As mentioned above, appellants seek damages against appellees for malicious prosecution and the tort of outrage. The elements necessary to show the tort of malicious prosecution are the following: 1) a proceeding instituted or continued by the defendant against the plaintiff; 2) termination of the proceeding in favor of the plaintiff; 3) absence of probable cause for the proceedings; 4) malice on part of the defendant; and 5) damages. Miles v. Southern, 297 Ark. 274, 760 S.W.2d 868 (1988). To establish liability for the tort of outrage, the following four elements are needed: 1) the actor intended to inflict emotional distress or knew or should have known that emotional distress was the likely result of his conduct; 2) the conduct was "extreme and outrageous," was "beyond all possible bounds of decency" and was "utterly intolerable in a civilized community"; 3) the actions of the defendant were the cause of the plaintiff's distress; and 4) the emotional distress sustained by the plaintiff was so severe that no reasonable person could be expected to endure it. Deitsch v. Tillery, 309 Ark. 401, 833 S.W.2d 760 (1992).

Here, appellants' complaint falls short of pleading a cause of action for malicious prosecution because they failed to plead sufficient facts to show either malice or lack of probable cause. Malice has been defined as "any improper or sinister motive for instituting the suit." Cordes v. Outdoor Living Center, Inc., 301 Ark. 26, 781 S.W.2d 31 (1989). Probable cause for prosecution must be based upon the existence of facts or credible information that would induce the person of ordinary caution to believe the accused person to be guilty of the...

To continue reading

Request your trial
34 cases
  • Orr v. Hudson
    • United States
    • Arkansas Supreme Court
    • December 9, 2010
    ...to Servewell, she had the election to either plead further or to appeal that decision. See also Hollingsworth v. First Nat'l Bank & Trust Co., 311 Ark. 637, 846 S.W.2d 176 (1993). Orr chose to appeal rather than to plead further, and the court of appeals affirmed the dismissal in Orr I; bec......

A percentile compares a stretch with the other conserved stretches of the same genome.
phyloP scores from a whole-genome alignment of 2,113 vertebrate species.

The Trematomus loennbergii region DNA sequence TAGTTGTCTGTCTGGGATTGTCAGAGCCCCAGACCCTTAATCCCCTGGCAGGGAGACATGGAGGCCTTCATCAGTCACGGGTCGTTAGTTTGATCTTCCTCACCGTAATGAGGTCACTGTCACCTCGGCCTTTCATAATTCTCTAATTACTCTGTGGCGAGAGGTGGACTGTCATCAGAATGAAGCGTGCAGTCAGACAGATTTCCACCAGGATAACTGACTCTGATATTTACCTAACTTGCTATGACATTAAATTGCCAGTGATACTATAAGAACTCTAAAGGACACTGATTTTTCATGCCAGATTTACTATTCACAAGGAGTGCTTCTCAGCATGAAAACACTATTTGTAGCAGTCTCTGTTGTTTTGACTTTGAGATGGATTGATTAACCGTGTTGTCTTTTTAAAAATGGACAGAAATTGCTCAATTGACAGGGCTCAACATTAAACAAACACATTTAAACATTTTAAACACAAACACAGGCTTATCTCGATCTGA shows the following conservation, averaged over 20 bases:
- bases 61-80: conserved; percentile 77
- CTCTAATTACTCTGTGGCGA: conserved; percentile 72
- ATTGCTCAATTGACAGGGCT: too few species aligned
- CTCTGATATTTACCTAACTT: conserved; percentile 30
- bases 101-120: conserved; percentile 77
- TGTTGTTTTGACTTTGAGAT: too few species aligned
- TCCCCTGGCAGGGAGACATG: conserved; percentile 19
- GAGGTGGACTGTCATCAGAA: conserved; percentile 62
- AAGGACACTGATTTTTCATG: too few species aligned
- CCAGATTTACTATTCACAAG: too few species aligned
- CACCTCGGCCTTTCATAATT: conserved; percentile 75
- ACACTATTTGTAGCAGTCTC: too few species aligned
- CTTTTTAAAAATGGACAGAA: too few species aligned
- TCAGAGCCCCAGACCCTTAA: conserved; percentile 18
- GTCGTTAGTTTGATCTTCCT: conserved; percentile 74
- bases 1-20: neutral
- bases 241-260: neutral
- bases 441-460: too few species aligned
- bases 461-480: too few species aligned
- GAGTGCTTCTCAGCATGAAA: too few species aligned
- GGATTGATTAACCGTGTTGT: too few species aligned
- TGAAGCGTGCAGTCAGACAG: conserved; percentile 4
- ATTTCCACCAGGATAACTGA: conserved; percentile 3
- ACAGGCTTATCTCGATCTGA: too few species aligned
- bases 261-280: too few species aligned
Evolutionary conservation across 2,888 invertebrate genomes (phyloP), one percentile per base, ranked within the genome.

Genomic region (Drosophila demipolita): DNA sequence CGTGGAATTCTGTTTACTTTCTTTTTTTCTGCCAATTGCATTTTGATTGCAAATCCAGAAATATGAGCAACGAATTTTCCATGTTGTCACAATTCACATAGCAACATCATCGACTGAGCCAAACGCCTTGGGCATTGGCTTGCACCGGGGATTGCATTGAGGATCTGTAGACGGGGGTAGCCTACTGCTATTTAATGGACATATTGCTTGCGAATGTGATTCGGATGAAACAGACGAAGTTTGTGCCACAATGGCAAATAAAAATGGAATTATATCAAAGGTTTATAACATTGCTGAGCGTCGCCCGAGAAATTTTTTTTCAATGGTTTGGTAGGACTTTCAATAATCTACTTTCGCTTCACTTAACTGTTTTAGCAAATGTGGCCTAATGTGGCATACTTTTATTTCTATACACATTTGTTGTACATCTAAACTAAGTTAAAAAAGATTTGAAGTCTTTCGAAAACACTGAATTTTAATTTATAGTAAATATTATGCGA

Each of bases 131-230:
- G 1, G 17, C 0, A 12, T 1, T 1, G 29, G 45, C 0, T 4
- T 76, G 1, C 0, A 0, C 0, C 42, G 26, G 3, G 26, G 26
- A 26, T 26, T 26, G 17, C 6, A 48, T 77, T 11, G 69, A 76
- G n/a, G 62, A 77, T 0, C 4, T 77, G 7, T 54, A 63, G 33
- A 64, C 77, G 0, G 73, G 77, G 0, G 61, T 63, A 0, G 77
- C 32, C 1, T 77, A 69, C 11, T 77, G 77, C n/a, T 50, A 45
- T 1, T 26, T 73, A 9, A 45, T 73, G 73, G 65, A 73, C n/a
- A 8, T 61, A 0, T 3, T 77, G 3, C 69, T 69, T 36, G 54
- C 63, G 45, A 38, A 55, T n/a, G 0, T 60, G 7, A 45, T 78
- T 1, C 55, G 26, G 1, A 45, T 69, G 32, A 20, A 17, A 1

• Bank of Eureka Springs v. Evans
    • United States
    • Arkansas Supreme Court
    • June 5, 2003
    ... ...         During the first meeting of creditors on August 21, 1997, Charles Cross — ... criminal activity, and to safeguard the public's trust in financial institutions. As we have explained, however, ... E.g., Hollingsworth v. First ... Page 683 ... Nat'l Bank & Trust Co., 311 ... ...
  • McGehee v. Hutchinson
    • United States
    • U.S. District Court — Eastern District of Arkansas
    • April 15, 2017
    ...Rules of Civil Procedure 8 and 12; Malone v. Trans-States Lines, Inc., 926 S.W.2d 659, 661 (Ark. 1996); Hollingsworth v. First Nat'l Bank & Trust Co., 846 S.W.2d 176, 178 (Ark. 1993). In contrast, the Federal Rules of Civil Procedure require only notice pleading, a lower threshold than fact......
  • Shepherd v. Washington County
    • United States
    • Arkansas Supreme Court
    • February 19, 1998
    ...Rule 8(f). Id. at 437-38, 954 S.W.2d at 264 (quoting Malone, 325 Ark. at 385, 926 S.W.2d 659 (quoting Hollingsworth v. First Nat'l Bank & Trust Co., 311 Ark. 637, 846 S.W.2d 176 (1993))). With that standard of review in mind, we first address Appellant's arguments pertaining to her civil-ri......
  • Request a trial to view additional results

VLEX uses login cookies to provide you with a better browsing experience. If you click on 'Accept' or continue browsing this site we consider that you accept our cookie policy. ACCEPT